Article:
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Oscars 2022: Best Animated Feature Predictions

The early favorites are "The Mitchells vs. The Machines" (Netflix/Sony) and "Luca" (Pixar), both touting imaginative hand-drawn looks. Constantly updated.

The Mitchells vs. The Machines Netflix

“The Mitchells vs. The Machines”

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Animation

A hand-drawn aesthetic permeates this season’s two early Oscar frontrunners: Netfix/Sony’s “The Mitchells vs. The Machines,” the hilarious family road trip through the robot apocalypse, and Pixar’s “Luca,” the gentle coming of age story about two sea monsters becoming human on the Italian Riviera. Both are quirky, personal stories and exceptionally animated with a retro appeal.

Oscar-winning producers Phil Lord and Chris Miller (“Spider-Man: Into the Spider-Verse”) shepherded newbie director Mike Rianda’s wild 2D-inspired vision, and Sony Pictures Imageworks upped its innovative tech to make a moving illustrated book, divided between the organic imperfections of the human world and the slick, sharpness of the robot world. Nerdy teenage filmmaker Katie (voiced by Abbi Jacobson) and nature-loving dad, Rick (voiced by Danny McBride), are constantly at odds but must unite with their family to combat an AI uprising led by menacing, Siri-like PAL (voiced by Olivia Colman). The most creative inspiration: Katie’s emotional outbursts conveyed as cartoon doodling in delirious 2D pop-ups (appropriately called “Katie Vision”).

With “Luca,” Pixar embraced its most graphic 2D aesthetic to date in CG, courtesy of first-time feature director Enrico Casarosa (“La Luna” short). He pushed a unique storybook look for his Italian sea monster bromance between the titular 13-year-old (voiced by “Wonder” star Jacob Tremblay) and best friend Alberto (voiced by “Shazam’s” Jack Dylan Grazer), who turn human above water. They share an enchanting summer riding Vespa scooters, and soaking up the beauty of the watercolor seaside town, while hiding their secret identities. Inspired by early Hayao Miyazki, Aardman, and “Looney Tunes,” Casarosa translated the drawings and concept art directly into the animation, adding painterly textures to the pliable characters, illustrative backgrounds, and caricatured water. The sea monster transformations alone were a unique challenge for Pixar.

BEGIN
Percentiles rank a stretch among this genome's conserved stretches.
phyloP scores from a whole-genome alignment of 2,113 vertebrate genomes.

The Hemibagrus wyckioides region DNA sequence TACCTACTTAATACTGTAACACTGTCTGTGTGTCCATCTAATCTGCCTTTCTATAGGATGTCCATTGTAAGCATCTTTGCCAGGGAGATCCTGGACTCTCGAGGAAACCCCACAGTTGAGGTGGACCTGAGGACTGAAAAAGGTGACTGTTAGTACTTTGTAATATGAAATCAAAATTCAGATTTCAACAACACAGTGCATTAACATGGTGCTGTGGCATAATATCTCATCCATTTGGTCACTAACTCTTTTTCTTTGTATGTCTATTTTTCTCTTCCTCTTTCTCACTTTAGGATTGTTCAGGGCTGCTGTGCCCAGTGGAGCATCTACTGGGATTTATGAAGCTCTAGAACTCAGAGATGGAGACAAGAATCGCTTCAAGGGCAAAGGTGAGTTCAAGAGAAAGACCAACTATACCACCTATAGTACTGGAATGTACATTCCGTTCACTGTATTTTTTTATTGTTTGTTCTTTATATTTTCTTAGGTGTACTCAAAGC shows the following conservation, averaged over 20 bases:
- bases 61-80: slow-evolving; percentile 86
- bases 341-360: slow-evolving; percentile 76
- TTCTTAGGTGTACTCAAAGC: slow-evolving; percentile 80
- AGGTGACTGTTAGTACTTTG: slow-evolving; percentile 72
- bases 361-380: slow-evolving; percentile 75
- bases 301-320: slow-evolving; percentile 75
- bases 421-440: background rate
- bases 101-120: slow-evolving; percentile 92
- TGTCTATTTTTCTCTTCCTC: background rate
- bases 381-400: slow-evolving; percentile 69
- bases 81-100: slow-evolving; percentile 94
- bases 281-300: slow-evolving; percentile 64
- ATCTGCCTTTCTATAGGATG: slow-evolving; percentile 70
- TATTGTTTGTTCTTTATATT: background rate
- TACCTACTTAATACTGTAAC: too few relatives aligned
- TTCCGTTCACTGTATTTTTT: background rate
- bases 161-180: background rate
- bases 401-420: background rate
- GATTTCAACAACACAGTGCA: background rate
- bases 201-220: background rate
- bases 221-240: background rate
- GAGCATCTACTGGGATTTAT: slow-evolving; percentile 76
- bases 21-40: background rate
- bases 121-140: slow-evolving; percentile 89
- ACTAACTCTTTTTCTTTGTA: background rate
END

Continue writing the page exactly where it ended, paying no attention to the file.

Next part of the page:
Luca Pixar

“Luca”

Disney/Pixar

With “Raya and the Last Dragon,” Disney turned the titular Southeast Asian princess (voiced by Kelly Marie Tran) into a badass warrior, veering further into Marvel territory as an “Avengers”-like action-adventure. More epic than “Moana,” “Raya” incorporated several Southeast Asian cultures through the fantasy world of Kumandra and its divided kingdoms (a very timely theme of unity amid a viral-like form of destruction). But the core was the buddy story between Raya and the magical water dragon, Sisu (Awkwafina). Don Hall (the Oscar-winning “Big Hero 6”) shared directing duties with Carlos López Estrada (“Blindspotting”), who came to Disney Animation earlier to make an original animated feature. They were joined by screenwriter Qui Nguyen, who hailed from the Marvel writers program and was experienced at creating superhero origin stories.

The very hot Lin-Manual Miranda (“In the Heights,” “Tick, Tick… Boom!”) has two animated musicals in contention: “Vivo” (August 6, Netflix/Sony) his love letter to Cuba, and Disney’s “Encanto” (November 24), a fantasy set in an enchanted Columbian town. In addition to conceiving the idea and writing eight original songs for “Vivo,” Miranda voices the titular singer-musician kinkajou (a rainforest “honey bear”), who plays music in a lively Havana square with his beloved owner Andrés (Juan de Marcos of the Buena Vista Social Club). That is, until tragedy strikes, and Vivo journeys to Miami to deliver a love song to retiring superstar, Marta (Gloria Estefan) with the help of energetic tween Gabi (newcomer Ynairaly Simo).